Abstract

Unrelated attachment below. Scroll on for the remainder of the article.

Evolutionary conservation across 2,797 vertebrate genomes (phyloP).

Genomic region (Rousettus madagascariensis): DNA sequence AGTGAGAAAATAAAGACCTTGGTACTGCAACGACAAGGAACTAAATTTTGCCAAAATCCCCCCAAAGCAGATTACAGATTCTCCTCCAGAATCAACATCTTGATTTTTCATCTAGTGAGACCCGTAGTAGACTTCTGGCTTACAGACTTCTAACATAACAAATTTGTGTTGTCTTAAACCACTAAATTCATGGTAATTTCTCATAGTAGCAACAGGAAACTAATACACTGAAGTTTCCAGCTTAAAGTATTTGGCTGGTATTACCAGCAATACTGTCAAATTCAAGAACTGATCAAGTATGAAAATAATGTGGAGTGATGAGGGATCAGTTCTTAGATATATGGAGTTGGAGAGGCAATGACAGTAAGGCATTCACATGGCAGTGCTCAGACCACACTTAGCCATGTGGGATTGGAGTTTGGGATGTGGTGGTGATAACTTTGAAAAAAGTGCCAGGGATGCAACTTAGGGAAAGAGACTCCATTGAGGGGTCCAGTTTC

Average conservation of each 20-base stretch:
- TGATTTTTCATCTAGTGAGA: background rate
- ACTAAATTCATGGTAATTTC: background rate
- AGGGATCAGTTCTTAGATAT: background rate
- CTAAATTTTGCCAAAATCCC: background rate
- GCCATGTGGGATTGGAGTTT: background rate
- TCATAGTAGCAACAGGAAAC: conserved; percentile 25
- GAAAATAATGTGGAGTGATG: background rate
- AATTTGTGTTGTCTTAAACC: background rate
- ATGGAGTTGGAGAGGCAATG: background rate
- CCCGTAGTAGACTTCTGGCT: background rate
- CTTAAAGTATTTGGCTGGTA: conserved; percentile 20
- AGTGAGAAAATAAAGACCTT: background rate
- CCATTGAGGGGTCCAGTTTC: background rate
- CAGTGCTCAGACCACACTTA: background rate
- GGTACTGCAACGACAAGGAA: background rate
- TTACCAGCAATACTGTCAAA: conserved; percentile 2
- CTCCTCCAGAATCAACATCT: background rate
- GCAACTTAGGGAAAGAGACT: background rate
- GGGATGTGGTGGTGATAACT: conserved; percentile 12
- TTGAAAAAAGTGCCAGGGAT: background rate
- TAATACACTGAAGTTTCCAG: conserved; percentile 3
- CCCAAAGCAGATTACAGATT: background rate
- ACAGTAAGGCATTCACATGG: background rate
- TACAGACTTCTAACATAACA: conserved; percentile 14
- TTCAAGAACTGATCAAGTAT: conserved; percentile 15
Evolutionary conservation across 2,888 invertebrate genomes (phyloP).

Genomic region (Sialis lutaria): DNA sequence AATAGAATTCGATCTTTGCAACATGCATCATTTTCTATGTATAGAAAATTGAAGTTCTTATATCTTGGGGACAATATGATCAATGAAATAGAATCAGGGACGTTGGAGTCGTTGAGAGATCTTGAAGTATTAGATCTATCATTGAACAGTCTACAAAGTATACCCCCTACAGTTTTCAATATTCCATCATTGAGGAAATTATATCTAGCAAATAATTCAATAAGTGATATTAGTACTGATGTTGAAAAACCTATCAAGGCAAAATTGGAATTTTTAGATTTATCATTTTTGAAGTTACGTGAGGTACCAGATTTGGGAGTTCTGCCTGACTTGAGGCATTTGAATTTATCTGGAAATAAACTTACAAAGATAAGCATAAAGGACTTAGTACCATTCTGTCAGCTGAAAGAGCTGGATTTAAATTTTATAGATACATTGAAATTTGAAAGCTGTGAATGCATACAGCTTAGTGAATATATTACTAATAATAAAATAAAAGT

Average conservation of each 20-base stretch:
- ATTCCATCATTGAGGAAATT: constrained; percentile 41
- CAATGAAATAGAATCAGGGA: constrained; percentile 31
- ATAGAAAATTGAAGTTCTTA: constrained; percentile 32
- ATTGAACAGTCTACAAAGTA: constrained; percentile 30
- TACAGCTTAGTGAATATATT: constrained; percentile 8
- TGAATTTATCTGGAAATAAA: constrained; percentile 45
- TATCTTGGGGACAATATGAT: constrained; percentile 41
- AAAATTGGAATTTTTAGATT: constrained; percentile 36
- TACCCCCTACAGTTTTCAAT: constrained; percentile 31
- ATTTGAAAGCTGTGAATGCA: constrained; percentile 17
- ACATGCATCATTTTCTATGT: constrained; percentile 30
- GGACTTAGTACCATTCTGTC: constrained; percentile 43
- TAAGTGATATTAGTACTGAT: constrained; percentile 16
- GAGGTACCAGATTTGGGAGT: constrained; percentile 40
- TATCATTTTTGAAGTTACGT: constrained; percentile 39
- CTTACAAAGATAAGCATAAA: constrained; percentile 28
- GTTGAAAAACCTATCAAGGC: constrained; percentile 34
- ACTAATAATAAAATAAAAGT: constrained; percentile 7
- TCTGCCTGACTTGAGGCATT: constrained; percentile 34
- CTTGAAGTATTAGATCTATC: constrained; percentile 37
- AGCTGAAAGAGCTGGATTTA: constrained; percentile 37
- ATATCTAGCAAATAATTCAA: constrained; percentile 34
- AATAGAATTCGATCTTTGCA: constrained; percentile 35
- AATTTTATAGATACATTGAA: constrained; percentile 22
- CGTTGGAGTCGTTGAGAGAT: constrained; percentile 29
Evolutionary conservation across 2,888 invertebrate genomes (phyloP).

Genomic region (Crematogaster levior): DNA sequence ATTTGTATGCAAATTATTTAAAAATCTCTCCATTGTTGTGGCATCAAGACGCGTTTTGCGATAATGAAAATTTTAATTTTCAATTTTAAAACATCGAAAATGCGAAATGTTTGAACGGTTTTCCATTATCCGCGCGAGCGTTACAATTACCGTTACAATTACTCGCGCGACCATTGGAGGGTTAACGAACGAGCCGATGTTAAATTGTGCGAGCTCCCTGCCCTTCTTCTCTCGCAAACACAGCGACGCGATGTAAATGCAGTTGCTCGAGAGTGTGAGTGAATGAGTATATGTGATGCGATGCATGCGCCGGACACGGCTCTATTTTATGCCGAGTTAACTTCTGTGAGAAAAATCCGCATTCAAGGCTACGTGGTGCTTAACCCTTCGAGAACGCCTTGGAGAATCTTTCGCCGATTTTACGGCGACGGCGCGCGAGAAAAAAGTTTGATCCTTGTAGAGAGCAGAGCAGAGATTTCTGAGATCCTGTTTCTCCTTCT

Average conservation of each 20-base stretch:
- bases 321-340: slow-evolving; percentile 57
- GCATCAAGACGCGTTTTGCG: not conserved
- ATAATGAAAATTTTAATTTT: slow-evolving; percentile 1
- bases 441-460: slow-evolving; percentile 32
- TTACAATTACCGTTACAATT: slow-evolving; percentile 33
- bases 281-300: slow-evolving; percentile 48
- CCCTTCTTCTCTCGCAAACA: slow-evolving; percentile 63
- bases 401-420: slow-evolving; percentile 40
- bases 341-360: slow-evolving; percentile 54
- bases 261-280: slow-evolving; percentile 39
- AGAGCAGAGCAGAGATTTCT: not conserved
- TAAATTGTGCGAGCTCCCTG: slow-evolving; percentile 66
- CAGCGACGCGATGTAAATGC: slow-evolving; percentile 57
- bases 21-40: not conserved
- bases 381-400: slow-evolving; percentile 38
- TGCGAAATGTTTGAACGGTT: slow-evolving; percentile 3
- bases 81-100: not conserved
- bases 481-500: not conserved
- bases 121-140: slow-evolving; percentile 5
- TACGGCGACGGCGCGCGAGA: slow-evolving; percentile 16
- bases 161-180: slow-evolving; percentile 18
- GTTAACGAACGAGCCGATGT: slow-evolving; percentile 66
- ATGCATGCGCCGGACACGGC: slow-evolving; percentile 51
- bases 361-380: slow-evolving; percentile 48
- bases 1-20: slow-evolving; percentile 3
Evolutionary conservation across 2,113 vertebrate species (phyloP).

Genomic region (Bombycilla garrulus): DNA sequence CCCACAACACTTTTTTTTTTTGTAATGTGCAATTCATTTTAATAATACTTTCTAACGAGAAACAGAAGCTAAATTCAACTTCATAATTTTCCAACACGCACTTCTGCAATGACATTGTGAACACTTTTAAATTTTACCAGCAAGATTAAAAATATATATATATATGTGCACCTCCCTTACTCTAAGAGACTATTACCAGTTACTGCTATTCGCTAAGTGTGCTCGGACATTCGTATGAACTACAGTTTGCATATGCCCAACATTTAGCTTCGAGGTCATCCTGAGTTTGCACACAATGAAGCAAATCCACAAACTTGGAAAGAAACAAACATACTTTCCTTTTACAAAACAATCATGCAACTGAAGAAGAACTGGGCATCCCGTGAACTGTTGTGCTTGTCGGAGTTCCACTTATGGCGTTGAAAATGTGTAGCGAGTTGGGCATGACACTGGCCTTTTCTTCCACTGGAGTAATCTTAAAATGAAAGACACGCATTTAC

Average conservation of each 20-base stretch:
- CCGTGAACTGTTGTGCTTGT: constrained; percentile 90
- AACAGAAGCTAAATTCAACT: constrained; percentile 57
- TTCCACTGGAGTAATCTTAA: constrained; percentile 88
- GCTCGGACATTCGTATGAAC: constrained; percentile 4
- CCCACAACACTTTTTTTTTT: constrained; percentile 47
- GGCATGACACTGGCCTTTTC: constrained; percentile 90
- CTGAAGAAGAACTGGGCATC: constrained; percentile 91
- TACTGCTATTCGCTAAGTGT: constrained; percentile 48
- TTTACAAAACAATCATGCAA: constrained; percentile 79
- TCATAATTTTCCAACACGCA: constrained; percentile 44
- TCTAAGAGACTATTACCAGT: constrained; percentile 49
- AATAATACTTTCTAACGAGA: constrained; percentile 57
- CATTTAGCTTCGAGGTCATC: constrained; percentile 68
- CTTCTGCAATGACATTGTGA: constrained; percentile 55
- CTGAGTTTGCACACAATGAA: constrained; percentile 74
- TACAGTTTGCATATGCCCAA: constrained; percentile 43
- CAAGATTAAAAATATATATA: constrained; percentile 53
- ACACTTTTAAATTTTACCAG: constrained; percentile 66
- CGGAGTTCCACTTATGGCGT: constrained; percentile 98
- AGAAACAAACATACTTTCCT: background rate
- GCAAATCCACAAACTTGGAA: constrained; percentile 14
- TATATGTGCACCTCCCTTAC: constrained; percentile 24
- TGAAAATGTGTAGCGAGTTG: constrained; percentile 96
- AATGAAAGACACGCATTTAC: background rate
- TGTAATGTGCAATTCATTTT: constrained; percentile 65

In this paper we present a new real-time image-based localization method for scenes that have been reconstructed offline using structure from motion. From input video, our method continuously computes six-degree-of-freedom camera pose estimates by efficiently tracking natural features and matching them to 3D points reconstructed by structure from motion. Our main contribution lies in efficiently interleaving a fast keypoint tracker that uses inexpensive binary feature descriptors with a new approach for direct 2D-to-3D matching. Our 2D-to-3D matching scheme avoids the need for online extraction of scale-invariant features. Instead, offline we construct an indexed database containing multiple DAISY descriptors per 3D point extracted at multiple scales. The key to the efficiency of our method is invoking DAISY descriptor extraction and matching sparingly during localization, and in distributing this computation over a temporal window of successive frames. This enables the system to run in real-time and achieve low per-frame latency over long durations. Our algorithm runs at over 30 Hz on a laptop and at 12 Hz on a low-power computer suitable for onboard computation on a mobile robot such as a micro-aerial vehicle. We have evaluated our method using ground truth and present results on several challenging indoor and outdoor sequences.